App | 中文 |
HOME >> NEWS >> TOP NEWS

High-tech monitoring system keeps eye on border

Zhao Lei
Updated: Nov 6,2015 9:27 AM     China Daily

Many border areas in China have deployed an integrated frontier monitoring system consisting of advanced radars and unmanned aircraft, a designer of the system said.

“Our system has been adopted by border defense units in Xinjiang, Tibet, Yunnan and many other regions to curb illegal border crossings and drug trafficking,” said Mao Weichen of the Southwestern Institute of Technology and Physics in Chengdu, Sichuan province. “Users also include some airports and military bases.”

The institute is a subsidiary of China North Industries Group Corp, the country’s major manufacturer of land weapons.

Mao said the system integrates electrooptical devices, radars, communications equipment, command-and-control instruments and tools for image analysis. Cooperating with patrol teams, it is capable of performing round-the-clock, all-weather surveillance of illegal cross-border movements.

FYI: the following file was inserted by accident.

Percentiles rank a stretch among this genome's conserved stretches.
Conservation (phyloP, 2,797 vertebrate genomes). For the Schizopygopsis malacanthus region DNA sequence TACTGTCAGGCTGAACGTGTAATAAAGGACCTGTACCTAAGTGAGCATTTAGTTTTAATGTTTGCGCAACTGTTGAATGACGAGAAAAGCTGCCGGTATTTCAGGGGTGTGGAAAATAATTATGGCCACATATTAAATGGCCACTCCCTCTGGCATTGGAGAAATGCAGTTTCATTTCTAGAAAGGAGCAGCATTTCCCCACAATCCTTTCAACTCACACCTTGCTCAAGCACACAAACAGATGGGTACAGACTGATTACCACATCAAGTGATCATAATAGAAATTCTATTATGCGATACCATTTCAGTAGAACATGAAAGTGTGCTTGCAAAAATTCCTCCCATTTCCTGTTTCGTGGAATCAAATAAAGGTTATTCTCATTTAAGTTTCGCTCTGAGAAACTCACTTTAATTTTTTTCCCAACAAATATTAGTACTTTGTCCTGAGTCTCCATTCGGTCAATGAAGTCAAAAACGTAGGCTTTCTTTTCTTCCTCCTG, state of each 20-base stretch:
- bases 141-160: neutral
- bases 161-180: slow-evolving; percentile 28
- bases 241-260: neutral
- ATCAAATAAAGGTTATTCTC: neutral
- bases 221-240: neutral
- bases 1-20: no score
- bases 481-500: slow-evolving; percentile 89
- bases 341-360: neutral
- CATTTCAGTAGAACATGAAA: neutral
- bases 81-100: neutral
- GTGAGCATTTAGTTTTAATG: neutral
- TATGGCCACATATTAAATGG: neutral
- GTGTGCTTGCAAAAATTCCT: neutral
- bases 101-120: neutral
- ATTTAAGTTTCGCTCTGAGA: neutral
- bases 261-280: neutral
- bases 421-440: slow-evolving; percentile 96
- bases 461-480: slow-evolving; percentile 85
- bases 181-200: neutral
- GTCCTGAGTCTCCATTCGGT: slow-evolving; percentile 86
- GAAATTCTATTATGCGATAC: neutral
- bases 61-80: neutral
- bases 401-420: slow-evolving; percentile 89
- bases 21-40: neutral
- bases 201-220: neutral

People trying to cross the border will be detected by the system, which then automatically notifies soldiers, he said, adding that the system can also be used in coastal policing if it is equipped with sea-scanning radars.

“Compared with traditional border monitoring networks that mainly depend on video surveillance, our system has a wider coverage and more deterrence thanks to the use of drones and acoustic weapons,” he said.

Recent years have seen a surge in China in cross-border crimes, especially illegal crossings and drug trafficking, Xinhua News Agency reported in October.

According to earlier reports, border defense units in Xinjiang, Guangdong and Heilongjiang have been using frontier monitoring systems for several years, but most of them are closed-circuit televisions that have limited detection capabilities.

“Given that cross-border crimes are frequent, it no longer works to depend on our soldiers to patrol and catch the bad guys on foot. Therefore the border defense authorities are turning their eyes on high-tech apparatus,” said a border defense expert in Beijing who asked not to be identified.

VIDEOS